Cincinnati Children’s doctors hopeful supercomputer can help decrease mental illness

CINCINNATI — Doctors at Cincinnati Children’s hope a supercomputer will hold the key to curing certain mental illnesses.

“Our goal is to cure depression, anxiety and suicidal ideation through early intervention,” said Dr. John Pestian, professor of pediatric, psychiatric and biomedical informatics.

For Pestian, medicine and technology go hand in hand. His idea for this recent research began when he and his colleagues were developing software that could predict and identify early signs of veteran suicides.

This new project would essentially create the mental health version of a growth chart that parents receive when they visit their child’s pediatrician. The data would come from the second fastest supercomputer in the world.

“We teach the computer what it looks like, and that’s called the training stage,” Pestian said. “We get all the data we want and clean it up, and then we put it into the computer and say, ‘This is what depression looks like.'”

The massive supercomputer called Summit is in Tennessee at the Oak Ridge National Lab. Experts are cramming the research to help them better predict a child’s mental health trajectory.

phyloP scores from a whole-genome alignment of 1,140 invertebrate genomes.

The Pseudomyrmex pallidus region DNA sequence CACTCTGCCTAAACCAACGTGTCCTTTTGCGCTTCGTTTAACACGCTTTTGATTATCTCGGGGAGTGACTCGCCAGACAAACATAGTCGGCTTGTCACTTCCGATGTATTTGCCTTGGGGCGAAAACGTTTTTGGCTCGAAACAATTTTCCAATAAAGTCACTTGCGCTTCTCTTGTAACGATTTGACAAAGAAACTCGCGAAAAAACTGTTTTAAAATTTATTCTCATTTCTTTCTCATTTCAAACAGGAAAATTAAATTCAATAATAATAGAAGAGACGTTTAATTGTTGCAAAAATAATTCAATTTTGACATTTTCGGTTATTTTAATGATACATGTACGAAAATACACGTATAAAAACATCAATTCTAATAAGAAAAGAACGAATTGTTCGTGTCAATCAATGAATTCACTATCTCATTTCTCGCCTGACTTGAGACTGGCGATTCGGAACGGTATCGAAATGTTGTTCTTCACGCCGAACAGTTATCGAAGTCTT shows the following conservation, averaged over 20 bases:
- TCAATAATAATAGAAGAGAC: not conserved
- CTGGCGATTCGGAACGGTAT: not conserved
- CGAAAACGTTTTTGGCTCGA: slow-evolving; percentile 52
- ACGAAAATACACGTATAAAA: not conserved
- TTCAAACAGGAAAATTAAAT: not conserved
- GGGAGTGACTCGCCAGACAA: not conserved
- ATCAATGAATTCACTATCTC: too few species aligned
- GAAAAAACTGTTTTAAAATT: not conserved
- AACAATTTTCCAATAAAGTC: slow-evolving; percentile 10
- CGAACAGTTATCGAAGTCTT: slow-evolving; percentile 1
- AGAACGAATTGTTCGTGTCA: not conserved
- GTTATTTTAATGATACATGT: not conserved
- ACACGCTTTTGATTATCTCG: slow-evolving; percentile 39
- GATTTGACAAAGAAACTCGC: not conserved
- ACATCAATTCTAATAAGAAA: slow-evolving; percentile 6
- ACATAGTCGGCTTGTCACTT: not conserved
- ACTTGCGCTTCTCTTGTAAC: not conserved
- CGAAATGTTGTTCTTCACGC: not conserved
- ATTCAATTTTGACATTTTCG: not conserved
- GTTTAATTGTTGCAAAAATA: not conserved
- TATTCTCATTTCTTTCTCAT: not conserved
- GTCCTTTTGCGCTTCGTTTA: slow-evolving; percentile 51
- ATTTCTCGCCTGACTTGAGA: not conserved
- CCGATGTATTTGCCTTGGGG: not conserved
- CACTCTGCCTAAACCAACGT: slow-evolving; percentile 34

“Mental health is really complex,” Pestian said. “It’s not just the biology, but also the thoughts. And then there’s the environment.”

The computer takes all that data and learns about mental illness in a matter of hours, just a fraction of the time it would take a normal computer.

“If you try to do it on your desktop, it would take about 10 years,” Pestian said. “With supercomputers, we can calculate what we need in a couple of hours.”

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The CDC reports that one in six children is diagnosed with mental, behavioral or developmental disorders, but if all goes well with this research, Pestian says it could improve children’s lives for years to come.

“If we can identify it early and provide treatment, we can reduce adult mental illness by up to 50%,” Pestian said.

This project was funded through a $10 million grant from the Children’s Research Foundation of Cincinnati.

Pestian said his team is submitting research papers to be published in the coming weeks. He hopes to start a pilot program at Cincinnati Children’s late this year or the middle of next.

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